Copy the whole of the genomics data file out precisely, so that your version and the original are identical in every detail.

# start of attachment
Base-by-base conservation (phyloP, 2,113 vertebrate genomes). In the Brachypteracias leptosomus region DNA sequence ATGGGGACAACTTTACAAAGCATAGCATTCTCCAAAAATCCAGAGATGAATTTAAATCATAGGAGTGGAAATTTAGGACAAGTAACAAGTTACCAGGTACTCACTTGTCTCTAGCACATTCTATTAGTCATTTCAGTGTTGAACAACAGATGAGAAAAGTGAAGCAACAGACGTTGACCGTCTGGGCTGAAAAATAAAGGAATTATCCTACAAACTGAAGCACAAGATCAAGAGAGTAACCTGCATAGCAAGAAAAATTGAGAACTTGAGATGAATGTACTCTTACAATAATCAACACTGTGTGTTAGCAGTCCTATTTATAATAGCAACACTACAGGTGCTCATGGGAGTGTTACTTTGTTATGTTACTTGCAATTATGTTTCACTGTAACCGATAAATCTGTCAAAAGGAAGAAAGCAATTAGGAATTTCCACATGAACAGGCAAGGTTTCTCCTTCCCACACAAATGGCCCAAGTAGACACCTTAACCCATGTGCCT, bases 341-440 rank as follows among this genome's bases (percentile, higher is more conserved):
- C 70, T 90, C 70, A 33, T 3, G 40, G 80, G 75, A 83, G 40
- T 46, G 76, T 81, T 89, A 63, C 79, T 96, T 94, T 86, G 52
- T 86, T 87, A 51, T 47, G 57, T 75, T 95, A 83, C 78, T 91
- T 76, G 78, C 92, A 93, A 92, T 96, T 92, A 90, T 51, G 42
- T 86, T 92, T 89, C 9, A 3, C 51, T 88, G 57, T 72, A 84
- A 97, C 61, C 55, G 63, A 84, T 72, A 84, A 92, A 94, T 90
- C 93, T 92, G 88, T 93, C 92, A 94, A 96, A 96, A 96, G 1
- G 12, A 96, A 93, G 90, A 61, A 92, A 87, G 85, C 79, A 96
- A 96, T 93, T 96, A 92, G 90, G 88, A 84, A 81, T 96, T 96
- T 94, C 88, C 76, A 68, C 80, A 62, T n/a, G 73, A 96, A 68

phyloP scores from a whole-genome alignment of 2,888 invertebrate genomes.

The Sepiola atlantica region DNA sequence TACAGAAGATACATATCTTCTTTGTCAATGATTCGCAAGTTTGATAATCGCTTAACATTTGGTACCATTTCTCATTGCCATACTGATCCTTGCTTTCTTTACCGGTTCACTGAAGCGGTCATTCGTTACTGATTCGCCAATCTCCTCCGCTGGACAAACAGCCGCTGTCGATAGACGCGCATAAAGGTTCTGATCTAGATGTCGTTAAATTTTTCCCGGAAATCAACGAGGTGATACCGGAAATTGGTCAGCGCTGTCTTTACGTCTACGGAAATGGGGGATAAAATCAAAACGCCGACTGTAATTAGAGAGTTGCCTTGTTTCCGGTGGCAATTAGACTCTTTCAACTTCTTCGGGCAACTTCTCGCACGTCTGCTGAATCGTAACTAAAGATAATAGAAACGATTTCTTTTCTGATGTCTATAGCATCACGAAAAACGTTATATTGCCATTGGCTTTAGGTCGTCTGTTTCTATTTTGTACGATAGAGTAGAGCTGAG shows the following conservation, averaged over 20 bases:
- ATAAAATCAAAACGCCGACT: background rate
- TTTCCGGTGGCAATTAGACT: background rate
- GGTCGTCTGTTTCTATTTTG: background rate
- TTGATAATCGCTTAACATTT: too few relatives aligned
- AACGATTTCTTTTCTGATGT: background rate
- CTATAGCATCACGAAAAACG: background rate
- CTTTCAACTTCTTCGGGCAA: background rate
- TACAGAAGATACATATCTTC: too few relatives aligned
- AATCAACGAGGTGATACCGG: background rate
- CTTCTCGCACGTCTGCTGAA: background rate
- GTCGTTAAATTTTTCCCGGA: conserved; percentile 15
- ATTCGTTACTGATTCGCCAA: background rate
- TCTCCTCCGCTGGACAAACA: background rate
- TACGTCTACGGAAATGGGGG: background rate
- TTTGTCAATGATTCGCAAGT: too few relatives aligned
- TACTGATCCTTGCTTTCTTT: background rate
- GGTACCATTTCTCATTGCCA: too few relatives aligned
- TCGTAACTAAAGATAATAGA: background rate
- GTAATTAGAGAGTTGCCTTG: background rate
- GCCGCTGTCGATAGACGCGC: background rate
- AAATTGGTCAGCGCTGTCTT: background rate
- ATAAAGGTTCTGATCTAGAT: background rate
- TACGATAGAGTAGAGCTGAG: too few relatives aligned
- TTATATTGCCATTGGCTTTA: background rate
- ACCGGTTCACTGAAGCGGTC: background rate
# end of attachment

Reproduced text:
Base-by-base conservation (phyloP, 2,113 vertebrate genomes). In the Brachypteracias leptosomus region DNA sequence ATGGGGACAACTTTACAAAGCATAGCATTCTCCAAAAATCCAGAGATGAATTTAAATCATAGGAGTGGAAATTTAGGACAAGTAACAAGTTACCAGGTACTCACTTGTCTCTAGCACATTCTATTAGTCATTTCAGTGTTGAACAACAGATGAGAAAAGTGAAGCAACAGACGTTGACCGTCTGGGCTGAAAAATAAAGGAATTATCCTACAAACTGAAGCACAAGATCAAGAGAGTAACCTGCATAGCAAGAAAAATTGAGAACTTGAGATGAATGTACTCTTACAATAATCAACACTGTGTGTTAGCAGTCCTATTTATAATAGCAACACTACAGGTGCTCATGGGAGTGTTACTTTGTTATGTTACTTGCAATTATGTTTCACTGTAACCGATAAATCTGTCAAAAGGAAGAAAGCAATTAGGAATTTCCACATGAACAGGCAAGGTTTCTCCTTCCCACACAAATGGCCCAAGTAGACACCTTAACCCATGTGCCT, bases 341-440 rank as follows among this genome's bases (percentile, higher is more conserved):
- C 70, T 90, C 70, A 33, T 3, G 40, G 80, G 75, A 83, G 40
- T 46, G 76, T 81, T 89, A 63, C 79, T 96, T 94, T 86, G 52
- T 86, T 87, A 51, T 47, G 57, T 75, T 95, A 83, C 78, T 91
- T 76, G 78, C 92, A 93, A 92, T 96, T 92, A 90, T 51, G 42
- T 86, T 92, T 89, C 9, A 3, C 51, T 88, G 57, T 72, A 84
- A 97, C 61, C 55, G 63, A 84, T 72, A 84, A 92, A 94, T 90
- C 93, T 92, G 88, T 93, C 92, A 94, A 96, A 96, A 96, G 1
- G 12, A 96, A 93, G 90, A 61, A 92, A 87, G 85, C 79, A 96
- A 96, T 93, T 96, A 92, G 90, G 88, A 84, A 81, T 96, T 96
- T 94, C 88, C 76, A 68, C 80, A 62, T n/a, G 73, A 96, A 68

phyloP scores from a whole-genome alignment of 2,888 invertebrate genomes.

The Sepiola atlantica region DNA sequence TACAGAAGATACATATCTTCTTTGTCAATGATTCGCAAGTTTGATAATCGCTTAACATTTGGTACCATTTCTCATTGCCATACTGATCCTTGCTTTCTTTACCGGTTCACTGAAGCGGTCATTCGTTACTGATTCGCCAATCTCCTCCGCTGGACAAACAGCCGCTGTCGATAGACGCGCATAAAGGTTCTGATCTAGATGTCGTTAAATTTTTCCCGGAAATCAACGAGGTGATACCGGAAATTGGTCAGCGCTGTCTTTACGTCTACGGAAATGGGGGATAAAATCAAAACGCCGACTGTAATTAGAGAGTTGCCTTGTTTCCGGTGGCAATTAGACTCTTTCAACTTCTTCGGGCAACTTCTCGCACGTCTGCTGAATCGTAACTAAAGATAATAGAAACGATTTCTTTTCTGATGTCTATAGCATCACGAAAAACGTTATATTGCCATTGGCTTTAGGTCGTCTGTTTCTATTTTGTACGATAGAGTAGAGCTGAG shows the following conservation, averaged over 20 bases:
- ATAAAATCAAAACGCCGACT: background rate
- TTTCCGGTGGCAATTAGACT: background rate
- GGTCGTCTGTTTCTATTTTG: background rate
- TTGATAATCGCTTAACATTT: too few relatives aligned
- AACGATTTCTTTTCTGATGT: background rate
- CTATAGCATCACGAAAAACG: background rate
- CTTTCAACTTCTTCGGGCAA: background rate
- TACAGAAGATACATATCTTC: too few relatives aligned
- AATCAACGAGGTGATACCGG: background rate
- CTTCTCGCACGTCTGCTGAA: background rate
- GTCGTTAAATTTTTCCCGGA: conserved; percentile 15
- ATTCGTTACTGATTCGCCAA: background rate
- TCTCCTCCGCTGGACAAACA: background rate
- TACGTCTACGGAAATGGGGG: background rate
- TTTGTCAATGATTCGCAAGT: too few relatives aligned
- TACTGATCCTTGCTTTCTTT: background rate
- GGTACCATTTCTCATTGCCA: too few relatives aligned
- TCGTAACTAAAGATAATAGA: background rate
- GTAATTAGAGAGTTGCCTTG: background rate
- GCCGCTGTCGATAGACGCGC: background rate
- AAATTGGTCAGCGCTGTCTT: background rate
- ATAAAGGTTCTGATCTAGAT: background rate
- TACGATAGAGTAGAGCTGAG: too few relatives aligned
- TTATATTGCCATTGGCTTTA: background rate
- ACCGGTTCACTGAAGCGGTC: background rate